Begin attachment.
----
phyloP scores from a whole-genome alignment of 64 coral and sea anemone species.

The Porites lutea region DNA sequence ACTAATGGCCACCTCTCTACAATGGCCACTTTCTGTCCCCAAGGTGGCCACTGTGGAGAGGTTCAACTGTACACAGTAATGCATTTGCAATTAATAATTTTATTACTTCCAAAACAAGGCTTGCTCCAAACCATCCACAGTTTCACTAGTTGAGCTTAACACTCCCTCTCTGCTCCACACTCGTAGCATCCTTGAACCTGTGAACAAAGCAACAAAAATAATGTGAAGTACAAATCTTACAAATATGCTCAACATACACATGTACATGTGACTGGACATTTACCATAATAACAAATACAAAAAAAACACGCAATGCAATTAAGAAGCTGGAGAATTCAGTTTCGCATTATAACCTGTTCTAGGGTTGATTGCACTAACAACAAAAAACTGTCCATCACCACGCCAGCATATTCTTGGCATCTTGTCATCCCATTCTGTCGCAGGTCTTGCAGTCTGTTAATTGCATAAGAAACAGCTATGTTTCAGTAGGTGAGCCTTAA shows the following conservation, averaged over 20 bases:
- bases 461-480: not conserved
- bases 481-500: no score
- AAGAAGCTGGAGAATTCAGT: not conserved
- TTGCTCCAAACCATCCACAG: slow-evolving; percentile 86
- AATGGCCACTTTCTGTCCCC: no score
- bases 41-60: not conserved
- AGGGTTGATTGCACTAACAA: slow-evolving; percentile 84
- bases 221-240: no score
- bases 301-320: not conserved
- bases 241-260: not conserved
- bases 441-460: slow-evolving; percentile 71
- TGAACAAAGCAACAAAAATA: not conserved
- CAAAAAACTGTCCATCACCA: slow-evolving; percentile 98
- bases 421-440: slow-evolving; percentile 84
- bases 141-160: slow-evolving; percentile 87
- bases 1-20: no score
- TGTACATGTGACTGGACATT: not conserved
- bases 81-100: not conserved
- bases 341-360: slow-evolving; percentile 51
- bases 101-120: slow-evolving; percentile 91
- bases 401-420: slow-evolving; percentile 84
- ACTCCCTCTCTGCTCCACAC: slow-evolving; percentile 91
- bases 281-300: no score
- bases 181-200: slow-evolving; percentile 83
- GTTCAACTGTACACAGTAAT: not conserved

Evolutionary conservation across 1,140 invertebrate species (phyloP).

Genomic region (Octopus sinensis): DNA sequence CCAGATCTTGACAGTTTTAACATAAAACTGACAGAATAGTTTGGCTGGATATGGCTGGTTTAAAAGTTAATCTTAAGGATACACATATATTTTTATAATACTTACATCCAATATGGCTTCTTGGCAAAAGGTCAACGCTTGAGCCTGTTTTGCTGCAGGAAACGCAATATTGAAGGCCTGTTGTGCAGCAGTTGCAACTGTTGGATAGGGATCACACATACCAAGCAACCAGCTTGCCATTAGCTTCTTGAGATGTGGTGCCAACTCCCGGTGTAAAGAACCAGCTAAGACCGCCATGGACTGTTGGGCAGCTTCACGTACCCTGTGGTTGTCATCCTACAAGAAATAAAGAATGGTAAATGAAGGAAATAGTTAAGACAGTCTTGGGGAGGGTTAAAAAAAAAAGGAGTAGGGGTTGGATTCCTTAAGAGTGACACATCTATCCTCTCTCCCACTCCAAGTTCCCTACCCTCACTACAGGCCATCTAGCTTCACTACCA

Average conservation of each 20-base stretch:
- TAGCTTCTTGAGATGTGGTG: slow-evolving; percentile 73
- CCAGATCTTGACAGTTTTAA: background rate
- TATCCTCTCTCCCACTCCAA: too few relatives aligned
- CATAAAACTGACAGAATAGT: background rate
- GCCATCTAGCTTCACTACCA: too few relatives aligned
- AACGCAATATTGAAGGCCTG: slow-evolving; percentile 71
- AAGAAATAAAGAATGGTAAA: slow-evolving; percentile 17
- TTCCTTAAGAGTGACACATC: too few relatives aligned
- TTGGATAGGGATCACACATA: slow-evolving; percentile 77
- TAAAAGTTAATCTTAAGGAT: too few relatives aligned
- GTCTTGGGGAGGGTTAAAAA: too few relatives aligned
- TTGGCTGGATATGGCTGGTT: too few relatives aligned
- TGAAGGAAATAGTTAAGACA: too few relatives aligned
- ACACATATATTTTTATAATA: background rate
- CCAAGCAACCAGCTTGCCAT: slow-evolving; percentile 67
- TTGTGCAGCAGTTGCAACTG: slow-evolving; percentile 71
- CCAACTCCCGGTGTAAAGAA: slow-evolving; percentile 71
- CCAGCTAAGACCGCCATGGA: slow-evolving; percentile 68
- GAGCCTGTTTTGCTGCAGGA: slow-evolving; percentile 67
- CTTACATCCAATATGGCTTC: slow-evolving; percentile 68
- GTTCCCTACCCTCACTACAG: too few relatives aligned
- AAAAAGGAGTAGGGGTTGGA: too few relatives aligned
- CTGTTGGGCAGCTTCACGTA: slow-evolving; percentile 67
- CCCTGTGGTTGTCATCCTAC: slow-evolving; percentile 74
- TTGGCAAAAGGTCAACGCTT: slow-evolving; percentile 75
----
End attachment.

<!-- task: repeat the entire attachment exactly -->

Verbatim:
phyloP scores from a whole-genome alignment of 64 coral and sea anemone species.

The Porites lutea region DNA sequence ACTAATGGCCACCTCTCTACAATGGCCACTTTCTGTCCCCAAGGTGGCCACTGTGGAGAGGTTCAACTGTACACAGTAATGCATTTGCAATTAATAATTTTATTACTTCCAAAACAAGGCTTGCTCCAAACCATCCACAGTTTCACTAGTTGAGCTTAACACTCCCTCTCTGCTCCACACTCGTAGCATCCTTGAACCTGTGAACAAAGCAACAAAAATAATGTGAAGTACAAATCTTACAAATATGCTCAACATACACATGTACATGTGACTGGACATTTACCATAATAACAAATACAAAAAAAACACGCAATGCAATTAAGAAGCTGGAGAATTCAGTTTCGCATTATAACCTGTTCTAGGGTTGATTGCACTAACAACAAAAAACTGTCCATCACCACGCCAGCATATTCTTGGCATCTTGTCATCCCATTCTGTCGCAGGTCTTGCAGTCTGTTAATTGCATAAGAAACAGCTATGTTTCAGTAGGTGAGCCTTAA shows the following conservation, averaged over 20 bases:
- bases 461-480: not conserved
- bases 481-500: no score
- AAGAAGCTGGAGAATTCAGT: not conserved
- TTGCTCCAAACCATCCACAG: slow-evolving; percentile 86
- AATGGCCACTTTCTGTCCCC: no score
- bases 41-60: not conserved
- AGGGTTGATTGCACTAACAA: slow-evolving; percentile 84
- bases 221-240: no score
- bases 301-320: not conserved
- bases 241-260: not conserved
- bases 441-460: slow-evolving; percentile 71
- TGAACAAAGCAACAAAAATA: not conserved
- CAAAAAACTGTCCATCACCA: slow-evolving; percentile 98
- bases 421-440: slow-evolving; percentile 84
- bases 141-160: slow-evolving; percentile 87
- bases 1-20: no score
- TGTACATGTGACTGGACATT: not conserved
- bases 81-100: not conserved
- bases 341-360: slow-evolving; percentile 51
- bases 101-120: slow-evolving; percentile 91
- bases 401-420: slow-evolving; percentile 84
- ACTCCCTCTCTGCTCCACAC: slow-evolving; percentile 91
- bases 281-300: no score
- bases 181-200: slow-evolving; percentile 83
- GTTCAACTGTACACAGTAAT: not conserved

Evolutionary conservation across 1,140 invertebrate species (phyloP).

Genomic region (Octopus sinensis): DNA sequence CCAGATCTTGACAGTTTTAACATAAAACTGACAGAATAGTTTGGCTGGATATGGCTGGTTTAAAAGTTAATCTTAAGGATACACATATATTTTTATAATACTTACATCCAATATGGCTTCTTGGCAAAAGGTCAACGCTTGAGCCTGTTTTGCTGCAGGAAACGCAATATTGAAGGCCTGTTGTGCAGCAGTTGCAACTGTTGGATAGGGATCACACATACCAAGCAACCAGCTTGCCATTAGCTTCTTGAGATGTGGTGCCAACTCCCGGTGTAAAGAACCAGCTAAGACCGCCATGGACTGTTGGGCAGCTTCACGTACCCTGTGGTTGTCATCCTACAAGAAATAAAGAATGGTAAATGAAGGAAATAGTTAAGACAGTCTTGGGGAGGGTTAAAAAAAAAAGGAGTAGGGGTTGGATTCCTTAAGAGTGACACATCTATCCTCTCTCCCACTCCAAGTTCCCTACCCTCACTACAGGCCATCTAGCTTCACTACCA

Average conservation of each 20-base stretch:
- TAGCTTCTTGAGATGTGGTG: slow-evolving; percentile 73
- CCAGATCTTGACAGTTTTAA: background rate
- TATCCTCTCTCCCACTCCAA: too few relatives aligned
- CATAAAACTGACAGAATAGT: background rate
- GCCATCTAGCTTCACTACCA: too few relatives aligned
- AACGCAATATTGAAGGCCTG: slow-evolving; percentile 71
- AAGAAATAAAGAATGGTAAA: slow-evolving; percentile 17
- TTCCTTAAGAGTGACACATC: too few relatives aligned
- TTGGATAGGGATCACACATA: slow-evolving; percentile 77
- TAAAAGTTAATCTTAAGGAT: too few relatives aligned
- GTCTTGGGGAGGGTTAAAAA: too few relatives aligned
- TTGGCTGGATATGGCTGGTT: too few relatives aligned
- TGAAGGAAATAGTTAAGACA: too few relatives aligned
- ACACATATATTTTTATAATA: background rate
- CCAAGCAACCAGCTTGCCAT: slow-evolving; percentile 67
- TTGTGCAGCAGTTGCAACTG: slow-evolving; percentile 71
- CCAACTCCCGGTGTAAAGAA: slow-evolving; percentile 71
- CCAGCTAAGACCGCCATGGA: slow-evolving; percentile 68
- GAGCCTGTTTTGCTGCAGGA: slow-evolving; percentile 67
- CTTACATCCAATATGGCTTC: slow-evolving; percentile 68
- GTTCCCTACCCTCACTACAG: too few relatives aligned
- AAAAAGGAGTAGGGGTTGGA: too few relatives aligned
- CTGTTGGGCAGCTTCACGTA: slow-evolving; percentile 67
- CCCTGTGGTTGTCATCCTAC: slow-evolving; percentile 74
- TTGGCAAAAGGTCAACGCTT: slow-evolving; percentile 75